Originally known as a visiting card or calling card, the forerunner of the modern day business card first appeared in China in the 15th century. Only in the 17th century did the card make its appearance in Europe, where it was passed from the footmen of aristocrats and royalty to the servants of those they were about to visit – an announcement of their presence, so to speak.
There were strict rules of etiquette concerning the use of visiting cards, the basic ground rule being that one first left one’s card at the home of the person one wished to visit and then waited for (hopefully!) a response. This was usually in the form of that person’s card being similarly delivered to your home, indicating that a meeting might not be out of the question. A lack of response, or one’s card being returned in an envelope, implied that further personal contact was not a possibility.
Even when the use of the visiting card spread to the United States, it remained a social tool of the upper classes, as its distribution was made possible only by there being servants to deliver them or to pass them on to their masters.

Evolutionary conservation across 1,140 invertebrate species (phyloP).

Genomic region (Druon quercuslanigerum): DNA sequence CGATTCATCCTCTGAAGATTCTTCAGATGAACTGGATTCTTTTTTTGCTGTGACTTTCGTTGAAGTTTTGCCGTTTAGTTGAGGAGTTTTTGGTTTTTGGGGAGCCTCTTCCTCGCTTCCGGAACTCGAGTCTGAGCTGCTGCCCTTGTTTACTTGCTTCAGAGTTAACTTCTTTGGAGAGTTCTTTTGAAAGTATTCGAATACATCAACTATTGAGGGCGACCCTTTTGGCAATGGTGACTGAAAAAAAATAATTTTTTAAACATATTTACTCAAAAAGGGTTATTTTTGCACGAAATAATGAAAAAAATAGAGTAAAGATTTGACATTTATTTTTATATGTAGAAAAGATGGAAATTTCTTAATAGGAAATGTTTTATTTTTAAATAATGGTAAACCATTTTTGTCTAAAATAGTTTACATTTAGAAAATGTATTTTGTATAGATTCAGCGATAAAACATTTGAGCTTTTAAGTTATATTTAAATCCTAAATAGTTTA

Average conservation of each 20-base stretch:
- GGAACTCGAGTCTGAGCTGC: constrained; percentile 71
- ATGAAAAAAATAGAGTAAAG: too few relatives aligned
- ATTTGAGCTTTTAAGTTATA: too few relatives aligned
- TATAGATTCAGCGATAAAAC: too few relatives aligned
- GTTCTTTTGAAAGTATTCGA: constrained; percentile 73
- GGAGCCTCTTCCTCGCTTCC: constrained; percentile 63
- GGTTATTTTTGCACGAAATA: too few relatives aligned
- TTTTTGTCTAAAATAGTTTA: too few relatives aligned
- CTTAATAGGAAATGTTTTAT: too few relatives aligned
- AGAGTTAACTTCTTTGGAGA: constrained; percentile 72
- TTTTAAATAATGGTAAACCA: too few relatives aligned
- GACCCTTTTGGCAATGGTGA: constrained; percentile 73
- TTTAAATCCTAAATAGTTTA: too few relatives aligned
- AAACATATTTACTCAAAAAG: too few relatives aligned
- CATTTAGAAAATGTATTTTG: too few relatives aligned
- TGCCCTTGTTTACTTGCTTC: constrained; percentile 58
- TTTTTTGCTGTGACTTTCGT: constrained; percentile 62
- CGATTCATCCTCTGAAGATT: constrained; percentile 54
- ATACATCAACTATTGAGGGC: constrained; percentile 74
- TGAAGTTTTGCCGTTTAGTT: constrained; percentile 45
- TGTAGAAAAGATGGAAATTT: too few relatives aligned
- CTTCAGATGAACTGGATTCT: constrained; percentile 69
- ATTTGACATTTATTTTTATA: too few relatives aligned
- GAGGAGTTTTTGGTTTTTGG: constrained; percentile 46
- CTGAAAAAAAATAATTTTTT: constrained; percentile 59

The type of card and the details thereon differed slightly between the various regions and periods, but in the main they contained only the bearer’s name and no address. Stored in expensive ornamental card cases, some were engraved or embossed or included coats of arms.
The pure visiting card is still used nowadays, mainly by women in a social context. They feature the person’s name, mobile number and email address. According to Debrett’s New Ettiquete, it is still rare to include one’s residential address. For more details on the traditional visiting card, visit Debrett’s.